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Tutor, Business Owner, Technology innovator

Wednesday, October 3, 2012

Enjoying the Summer and Running, running, running

Another late posting (meant for summer) I am starting to hate browser based publishing!--Cory

I admit, I've taken a respite from posting.  Not because of lack of material (but thank you Richard Byrne, I'm gone for a week and I find my RSS bin up to 200), but because I needed a mental vacation.  Obviously when I went on vacation my mind was at work much to my wife's chagrin.

Well, I took a physical vacation, and by the picture on the right you can see I visited Devil's Tower as one of my stops.  To list, I've been to Rapid City and Rushmore (again), over to Gillette, WY and down to Riverton.  From there I went through the forests and parks (Grand Tetons), with many stops there. After that we kept going north through Yellowstone and saw Ol' Faithful, and many hot springs (and one unstable geyser, which I DIDN'T know until I read the sign right in the middle of it!)

Of all the sites I saw, (and animals--tons in the Northeast corner of the Yellowstone area, maybe moved there because of the Colorado fires), this one of Devil's Tower struck me as one of the most incredible sites. (Besides being on TOP of the mountains, by taking Highway 212 and finding ourselves driving through a Winter Wonderland).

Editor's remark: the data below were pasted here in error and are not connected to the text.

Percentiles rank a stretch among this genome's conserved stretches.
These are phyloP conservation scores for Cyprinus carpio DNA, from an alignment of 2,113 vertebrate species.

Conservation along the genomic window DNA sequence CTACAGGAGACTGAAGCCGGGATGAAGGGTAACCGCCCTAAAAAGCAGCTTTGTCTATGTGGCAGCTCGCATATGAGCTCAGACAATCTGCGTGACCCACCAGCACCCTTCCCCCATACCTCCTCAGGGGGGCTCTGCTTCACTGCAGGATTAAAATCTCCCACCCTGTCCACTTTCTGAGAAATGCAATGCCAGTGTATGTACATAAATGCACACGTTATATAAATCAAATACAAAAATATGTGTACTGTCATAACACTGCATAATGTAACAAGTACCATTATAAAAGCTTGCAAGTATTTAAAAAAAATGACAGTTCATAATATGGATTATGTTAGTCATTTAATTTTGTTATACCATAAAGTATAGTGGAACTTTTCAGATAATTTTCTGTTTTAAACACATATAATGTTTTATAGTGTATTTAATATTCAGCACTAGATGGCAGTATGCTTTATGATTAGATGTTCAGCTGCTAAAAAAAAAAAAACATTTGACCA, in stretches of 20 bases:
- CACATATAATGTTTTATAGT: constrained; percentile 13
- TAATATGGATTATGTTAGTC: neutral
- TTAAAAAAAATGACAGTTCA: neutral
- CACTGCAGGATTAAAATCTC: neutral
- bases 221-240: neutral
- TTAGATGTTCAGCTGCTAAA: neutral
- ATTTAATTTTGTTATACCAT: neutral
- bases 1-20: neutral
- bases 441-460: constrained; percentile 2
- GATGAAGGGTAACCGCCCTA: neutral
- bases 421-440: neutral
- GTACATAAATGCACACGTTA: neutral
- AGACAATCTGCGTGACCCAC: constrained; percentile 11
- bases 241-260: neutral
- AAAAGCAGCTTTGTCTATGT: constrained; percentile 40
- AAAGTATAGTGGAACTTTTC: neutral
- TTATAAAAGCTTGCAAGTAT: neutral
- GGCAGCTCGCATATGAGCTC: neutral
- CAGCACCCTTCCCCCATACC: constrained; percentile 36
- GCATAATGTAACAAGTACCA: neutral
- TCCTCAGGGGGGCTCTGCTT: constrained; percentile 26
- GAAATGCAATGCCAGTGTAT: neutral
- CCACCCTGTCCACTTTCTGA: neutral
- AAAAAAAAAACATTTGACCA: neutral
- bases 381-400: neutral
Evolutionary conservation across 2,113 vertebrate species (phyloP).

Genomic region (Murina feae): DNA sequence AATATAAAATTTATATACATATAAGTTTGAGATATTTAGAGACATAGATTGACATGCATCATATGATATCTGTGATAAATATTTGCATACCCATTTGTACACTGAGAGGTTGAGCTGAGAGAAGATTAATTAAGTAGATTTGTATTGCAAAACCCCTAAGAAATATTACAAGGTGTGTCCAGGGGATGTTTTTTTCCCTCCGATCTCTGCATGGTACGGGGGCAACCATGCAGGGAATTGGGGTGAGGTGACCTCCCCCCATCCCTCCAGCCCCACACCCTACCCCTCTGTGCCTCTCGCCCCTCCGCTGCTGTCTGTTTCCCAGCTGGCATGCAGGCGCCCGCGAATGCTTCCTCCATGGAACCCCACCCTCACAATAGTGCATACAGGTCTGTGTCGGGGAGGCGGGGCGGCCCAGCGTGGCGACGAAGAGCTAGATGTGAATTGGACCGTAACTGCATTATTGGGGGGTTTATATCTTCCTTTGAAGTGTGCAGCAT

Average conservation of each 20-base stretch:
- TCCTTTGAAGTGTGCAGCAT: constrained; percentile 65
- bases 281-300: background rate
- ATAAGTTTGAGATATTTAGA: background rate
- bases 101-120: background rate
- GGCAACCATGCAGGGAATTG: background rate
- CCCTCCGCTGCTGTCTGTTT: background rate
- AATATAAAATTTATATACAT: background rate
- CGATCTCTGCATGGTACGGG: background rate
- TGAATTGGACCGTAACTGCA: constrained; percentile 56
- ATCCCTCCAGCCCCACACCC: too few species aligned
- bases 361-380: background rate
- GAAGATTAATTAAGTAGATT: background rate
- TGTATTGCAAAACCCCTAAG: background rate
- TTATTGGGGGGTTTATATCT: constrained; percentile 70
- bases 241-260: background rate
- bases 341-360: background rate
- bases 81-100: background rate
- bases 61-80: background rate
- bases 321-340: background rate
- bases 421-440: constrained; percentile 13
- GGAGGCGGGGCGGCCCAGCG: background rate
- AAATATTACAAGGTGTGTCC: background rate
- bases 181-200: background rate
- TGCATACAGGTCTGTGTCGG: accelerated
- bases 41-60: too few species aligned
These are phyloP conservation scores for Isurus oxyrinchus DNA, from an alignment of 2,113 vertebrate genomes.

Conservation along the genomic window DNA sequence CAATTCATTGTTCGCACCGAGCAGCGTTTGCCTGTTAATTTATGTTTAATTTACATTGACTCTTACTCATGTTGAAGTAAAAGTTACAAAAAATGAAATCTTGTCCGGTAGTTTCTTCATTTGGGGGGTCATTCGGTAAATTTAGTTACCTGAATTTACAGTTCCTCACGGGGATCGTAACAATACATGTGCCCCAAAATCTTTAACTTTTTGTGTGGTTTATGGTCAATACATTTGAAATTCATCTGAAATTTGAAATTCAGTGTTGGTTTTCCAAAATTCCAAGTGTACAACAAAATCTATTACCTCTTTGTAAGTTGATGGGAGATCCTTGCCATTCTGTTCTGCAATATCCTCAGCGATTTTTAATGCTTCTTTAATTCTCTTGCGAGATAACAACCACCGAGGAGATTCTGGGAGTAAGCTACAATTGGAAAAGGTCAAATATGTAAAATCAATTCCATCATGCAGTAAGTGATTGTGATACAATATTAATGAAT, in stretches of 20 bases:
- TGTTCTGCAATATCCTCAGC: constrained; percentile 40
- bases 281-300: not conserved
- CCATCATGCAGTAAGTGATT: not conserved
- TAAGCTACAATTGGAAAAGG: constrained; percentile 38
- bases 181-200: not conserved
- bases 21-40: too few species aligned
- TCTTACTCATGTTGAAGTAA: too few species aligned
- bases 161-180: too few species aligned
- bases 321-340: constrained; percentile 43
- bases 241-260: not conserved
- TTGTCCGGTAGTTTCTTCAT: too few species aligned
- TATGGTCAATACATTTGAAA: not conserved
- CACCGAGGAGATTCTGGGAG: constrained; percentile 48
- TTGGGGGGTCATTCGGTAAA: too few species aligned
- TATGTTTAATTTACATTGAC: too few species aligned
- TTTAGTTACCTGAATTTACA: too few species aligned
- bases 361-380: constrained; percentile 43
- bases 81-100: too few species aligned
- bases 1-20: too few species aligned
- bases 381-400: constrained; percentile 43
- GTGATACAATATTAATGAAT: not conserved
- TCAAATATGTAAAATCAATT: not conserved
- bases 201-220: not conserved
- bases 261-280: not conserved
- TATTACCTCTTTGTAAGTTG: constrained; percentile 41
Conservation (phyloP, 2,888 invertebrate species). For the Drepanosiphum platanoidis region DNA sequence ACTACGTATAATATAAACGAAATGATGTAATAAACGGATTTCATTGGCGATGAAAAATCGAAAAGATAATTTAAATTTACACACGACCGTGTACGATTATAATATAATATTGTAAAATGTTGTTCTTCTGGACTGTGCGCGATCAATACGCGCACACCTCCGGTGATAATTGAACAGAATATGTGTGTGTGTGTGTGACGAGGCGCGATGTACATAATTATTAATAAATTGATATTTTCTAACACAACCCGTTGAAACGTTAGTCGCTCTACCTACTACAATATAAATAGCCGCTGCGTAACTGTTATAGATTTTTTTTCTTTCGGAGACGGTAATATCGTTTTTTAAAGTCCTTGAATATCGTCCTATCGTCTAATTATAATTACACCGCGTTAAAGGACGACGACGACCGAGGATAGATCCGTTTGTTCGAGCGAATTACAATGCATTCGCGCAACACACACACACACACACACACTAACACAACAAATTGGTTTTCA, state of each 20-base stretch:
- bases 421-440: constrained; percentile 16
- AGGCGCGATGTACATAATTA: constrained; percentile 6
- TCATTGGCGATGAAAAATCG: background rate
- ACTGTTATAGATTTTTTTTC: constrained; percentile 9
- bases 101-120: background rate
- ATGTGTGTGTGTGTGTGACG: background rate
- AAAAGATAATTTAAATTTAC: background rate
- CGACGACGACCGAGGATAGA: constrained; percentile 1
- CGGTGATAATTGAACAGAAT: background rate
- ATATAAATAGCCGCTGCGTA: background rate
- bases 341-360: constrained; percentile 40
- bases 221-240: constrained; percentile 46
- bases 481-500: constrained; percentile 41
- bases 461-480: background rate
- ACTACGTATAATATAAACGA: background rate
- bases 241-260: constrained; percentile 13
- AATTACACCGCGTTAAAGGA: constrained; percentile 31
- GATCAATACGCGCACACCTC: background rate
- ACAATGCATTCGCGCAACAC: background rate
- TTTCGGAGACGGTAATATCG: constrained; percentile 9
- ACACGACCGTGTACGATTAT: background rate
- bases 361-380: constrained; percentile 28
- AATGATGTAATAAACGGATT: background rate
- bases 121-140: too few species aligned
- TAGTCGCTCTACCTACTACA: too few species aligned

Why?? The mountain views were breath taking (both out and D O W N). This one stood as a challenge. One or two dots on the left side of the face are climbers, which really puts things in perspective of this whole thing.  The narrow trail around it is about 1.5 miles (maybe a little more). Connection to Education?  Student views of our current system.

The "effective" methods you can learn in professional development, are more of a clash when it comes to what students can really do with ways they obtain, manipulate, disseminate, and synthesize information.  This is why the old Rock of Education must either come down, or chiseled into a shape that's usable ("Pretty" for lack of a more tactful term).

How to make meaning of math doesn't have to be as intricate as Dan Meyer's approach (of 3 Acts), but sure keeps us from beating the textbook to death when schools like those in Byron, Minnesota develop an ongoing open-source mathematics text for their classes.

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